Virginia murders show ugly side of autoplay

Suspected Virginia shooter posted graphic videos online
Suspected Virginia shooter posted graphic videos online

The videos are horrific.

A camera edges closer to a young blond reporter, who is holding a microphone and interviewing another woman. At first it looks like a behind-the-scenes news video. The reporter's colleague, a photographer, can also be seen in the frame.

Seconds later, the muzzle and barrel of a gun come into view. Shots go off, as the gunman kills both journalists.

The videos were posted to Facebook and Twitter by a user named Bryce Williams on Wednesday.

Williams is actually Vester Flanagan, who police say killed reporter Alison Parker and photographer Adam Ward. The shooting occurred hours earlier as Parker and Ward were doing their jobs, taping a live segment for WDBJ in Roanoke, Virginia.

The video circulated swiftly on social media. Both Facebook and Twitter autoplay videos.

That means many users were unexpectedly viewing a video of the murders right in their newsfeeds.

After tweeting out the videos, Williams tweeted a follow-up: "I filmed the shooting."

Twitter (TWTR) said it removed Williams' profile page in eight minutes. Facebook (FB) said it did so as soon as it was flagged.

wdbj shooting twitter bryce williams 2

For Twitter, autoplay is new. It announced the feature in June as a way for users to "keep up with the action."

Facebook has been using autoplay since September 2013.

"It's a better experience for people and it's leading to increased engagement," according to a Facebook news post. Facebook cited increased engagement in videos -- one of the reasons why the feature is beloved by publishers.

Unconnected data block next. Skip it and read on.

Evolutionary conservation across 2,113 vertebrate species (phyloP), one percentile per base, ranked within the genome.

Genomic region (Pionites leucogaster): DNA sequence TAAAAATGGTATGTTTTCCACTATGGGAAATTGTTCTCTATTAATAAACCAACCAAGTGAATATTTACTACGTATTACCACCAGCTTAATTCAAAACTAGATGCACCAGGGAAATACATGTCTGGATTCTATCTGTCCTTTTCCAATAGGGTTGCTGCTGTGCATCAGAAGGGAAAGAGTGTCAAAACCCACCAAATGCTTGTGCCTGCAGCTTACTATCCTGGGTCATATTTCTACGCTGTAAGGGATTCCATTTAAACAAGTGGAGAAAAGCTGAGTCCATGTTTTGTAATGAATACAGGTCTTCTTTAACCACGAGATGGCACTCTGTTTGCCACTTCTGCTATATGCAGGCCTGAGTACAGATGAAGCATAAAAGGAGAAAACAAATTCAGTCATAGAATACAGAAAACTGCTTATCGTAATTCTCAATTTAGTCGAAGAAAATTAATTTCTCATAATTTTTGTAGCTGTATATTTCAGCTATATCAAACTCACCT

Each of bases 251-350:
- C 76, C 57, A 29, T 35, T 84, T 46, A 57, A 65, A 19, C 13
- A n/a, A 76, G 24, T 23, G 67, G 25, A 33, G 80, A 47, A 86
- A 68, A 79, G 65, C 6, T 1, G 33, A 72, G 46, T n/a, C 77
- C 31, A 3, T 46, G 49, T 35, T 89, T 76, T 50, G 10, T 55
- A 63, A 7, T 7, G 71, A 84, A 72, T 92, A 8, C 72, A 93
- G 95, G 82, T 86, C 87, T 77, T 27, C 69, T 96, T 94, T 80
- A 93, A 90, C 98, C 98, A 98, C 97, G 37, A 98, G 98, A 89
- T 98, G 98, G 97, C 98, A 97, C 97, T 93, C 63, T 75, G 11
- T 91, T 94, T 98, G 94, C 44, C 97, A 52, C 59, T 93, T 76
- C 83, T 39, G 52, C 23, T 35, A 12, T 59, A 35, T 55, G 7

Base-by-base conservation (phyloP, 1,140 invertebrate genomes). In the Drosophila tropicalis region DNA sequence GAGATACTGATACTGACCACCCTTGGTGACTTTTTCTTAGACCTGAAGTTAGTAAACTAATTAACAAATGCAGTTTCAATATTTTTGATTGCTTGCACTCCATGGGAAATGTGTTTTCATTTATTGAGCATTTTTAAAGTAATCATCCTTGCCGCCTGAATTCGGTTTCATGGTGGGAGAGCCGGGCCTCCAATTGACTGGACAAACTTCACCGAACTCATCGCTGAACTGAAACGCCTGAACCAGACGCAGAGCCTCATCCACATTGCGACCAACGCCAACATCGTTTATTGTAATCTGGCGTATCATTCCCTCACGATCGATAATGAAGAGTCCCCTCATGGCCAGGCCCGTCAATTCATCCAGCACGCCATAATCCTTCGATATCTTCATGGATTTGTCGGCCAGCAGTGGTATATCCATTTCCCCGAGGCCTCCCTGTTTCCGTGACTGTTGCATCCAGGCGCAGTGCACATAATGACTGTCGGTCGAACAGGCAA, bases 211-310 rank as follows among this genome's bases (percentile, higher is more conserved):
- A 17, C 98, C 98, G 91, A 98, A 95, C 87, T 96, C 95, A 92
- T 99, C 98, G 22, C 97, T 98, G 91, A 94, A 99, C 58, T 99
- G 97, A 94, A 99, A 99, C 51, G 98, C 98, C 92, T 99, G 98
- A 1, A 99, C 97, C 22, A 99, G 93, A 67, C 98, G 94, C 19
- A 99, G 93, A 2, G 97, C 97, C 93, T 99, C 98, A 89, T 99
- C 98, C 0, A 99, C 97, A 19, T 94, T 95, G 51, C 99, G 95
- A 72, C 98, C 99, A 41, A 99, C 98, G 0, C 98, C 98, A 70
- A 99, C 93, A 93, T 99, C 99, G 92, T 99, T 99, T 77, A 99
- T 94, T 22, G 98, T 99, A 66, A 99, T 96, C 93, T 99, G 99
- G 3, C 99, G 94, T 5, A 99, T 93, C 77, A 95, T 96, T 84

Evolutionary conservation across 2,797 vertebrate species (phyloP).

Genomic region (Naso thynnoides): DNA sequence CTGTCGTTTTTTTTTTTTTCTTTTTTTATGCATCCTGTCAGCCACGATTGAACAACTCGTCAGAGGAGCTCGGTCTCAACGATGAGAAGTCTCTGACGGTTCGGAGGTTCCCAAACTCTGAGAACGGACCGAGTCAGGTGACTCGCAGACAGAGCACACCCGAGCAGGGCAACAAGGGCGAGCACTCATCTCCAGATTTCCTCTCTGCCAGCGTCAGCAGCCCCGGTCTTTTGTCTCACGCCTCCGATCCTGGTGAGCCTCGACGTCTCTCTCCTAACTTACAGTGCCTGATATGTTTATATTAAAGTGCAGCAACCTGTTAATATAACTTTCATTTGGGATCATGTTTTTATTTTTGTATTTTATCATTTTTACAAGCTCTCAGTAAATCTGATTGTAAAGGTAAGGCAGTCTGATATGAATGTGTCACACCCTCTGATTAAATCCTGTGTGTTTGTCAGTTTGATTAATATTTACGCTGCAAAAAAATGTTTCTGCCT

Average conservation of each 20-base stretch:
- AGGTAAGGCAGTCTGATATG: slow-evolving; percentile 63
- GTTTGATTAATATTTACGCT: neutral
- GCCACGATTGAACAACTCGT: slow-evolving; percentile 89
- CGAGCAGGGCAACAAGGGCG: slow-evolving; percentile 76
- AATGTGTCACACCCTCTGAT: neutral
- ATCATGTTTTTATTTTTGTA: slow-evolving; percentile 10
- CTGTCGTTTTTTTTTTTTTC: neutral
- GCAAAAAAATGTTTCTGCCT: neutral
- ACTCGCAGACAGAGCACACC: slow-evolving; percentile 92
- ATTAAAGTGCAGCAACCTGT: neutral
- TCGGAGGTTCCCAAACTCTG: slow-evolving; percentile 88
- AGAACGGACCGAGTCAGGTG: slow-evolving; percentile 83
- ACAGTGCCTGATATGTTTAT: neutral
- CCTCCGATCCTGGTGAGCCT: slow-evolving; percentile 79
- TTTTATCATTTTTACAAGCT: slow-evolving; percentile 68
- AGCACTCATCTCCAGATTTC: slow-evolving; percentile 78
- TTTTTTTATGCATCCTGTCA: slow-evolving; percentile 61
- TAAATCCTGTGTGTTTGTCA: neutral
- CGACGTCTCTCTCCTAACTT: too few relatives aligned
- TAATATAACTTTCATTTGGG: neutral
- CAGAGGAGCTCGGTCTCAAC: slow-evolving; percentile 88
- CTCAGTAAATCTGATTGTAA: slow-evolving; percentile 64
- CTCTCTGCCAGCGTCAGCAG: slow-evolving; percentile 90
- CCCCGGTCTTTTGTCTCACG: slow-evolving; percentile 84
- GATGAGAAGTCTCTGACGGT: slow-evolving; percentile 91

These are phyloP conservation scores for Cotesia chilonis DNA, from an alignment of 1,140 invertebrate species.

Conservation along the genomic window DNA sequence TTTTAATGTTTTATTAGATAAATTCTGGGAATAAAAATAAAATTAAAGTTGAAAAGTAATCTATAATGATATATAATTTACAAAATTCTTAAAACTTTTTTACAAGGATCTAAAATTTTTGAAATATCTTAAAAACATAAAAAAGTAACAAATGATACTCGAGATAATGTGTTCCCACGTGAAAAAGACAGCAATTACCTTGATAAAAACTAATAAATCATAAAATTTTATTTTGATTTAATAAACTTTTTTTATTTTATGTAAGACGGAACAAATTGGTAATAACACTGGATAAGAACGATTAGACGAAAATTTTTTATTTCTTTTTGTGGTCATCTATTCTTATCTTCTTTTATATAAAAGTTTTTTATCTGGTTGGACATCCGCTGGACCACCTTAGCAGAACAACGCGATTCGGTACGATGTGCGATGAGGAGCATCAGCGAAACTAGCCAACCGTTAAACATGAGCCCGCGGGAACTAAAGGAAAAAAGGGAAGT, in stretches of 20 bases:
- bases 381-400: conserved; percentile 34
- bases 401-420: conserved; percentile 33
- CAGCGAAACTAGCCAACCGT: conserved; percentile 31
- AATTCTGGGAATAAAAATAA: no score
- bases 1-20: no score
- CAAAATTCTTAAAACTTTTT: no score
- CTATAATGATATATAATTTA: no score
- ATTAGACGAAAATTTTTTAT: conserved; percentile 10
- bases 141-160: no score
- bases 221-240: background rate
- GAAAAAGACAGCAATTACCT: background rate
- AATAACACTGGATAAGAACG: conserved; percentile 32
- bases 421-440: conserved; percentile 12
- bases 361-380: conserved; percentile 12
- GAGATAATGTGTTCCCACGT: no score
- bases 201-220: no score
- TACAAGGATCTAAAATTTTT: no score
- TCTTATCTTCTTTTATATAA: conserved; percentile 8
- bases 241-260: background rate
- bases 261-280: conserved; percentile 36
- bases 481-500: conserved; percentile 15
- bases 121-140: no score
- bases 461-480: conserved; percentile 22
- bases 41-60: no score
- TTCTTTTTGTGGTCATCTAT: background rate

But on Wednesday, autoplay made a graphic and highly disturbing video harder to avoid.

"Incidents like the shooting in the U.S. moments ago highlight the serious issues with autoplay video on social networks like Twitter," tweeted @MattNavarra, social media director for The Next Web.

"Many of us got to involuntarily watch people die today. #WDBJ" tweeted @carlospache. "Thank you @Twitter and @Facebook for making video autoplay the standard."

People were tweeting instructions on how to disable autoplay, which requires users to re-enter their password and change their account settings. Facebook's autoplay can also be disabled in settings.

But just being able to disable the feature might not be enough.

"Once you see an instance of someone using technology the wrong way, you have to rethink your platform," said Brian Solis, principal analyst with Altimeter @ Prophet.

He emphasized that technology isn't created with the "worst of humanity" in mind.

"You always expect the best," he said. "[But] as a leading technology platform you have to now think about counter measures."

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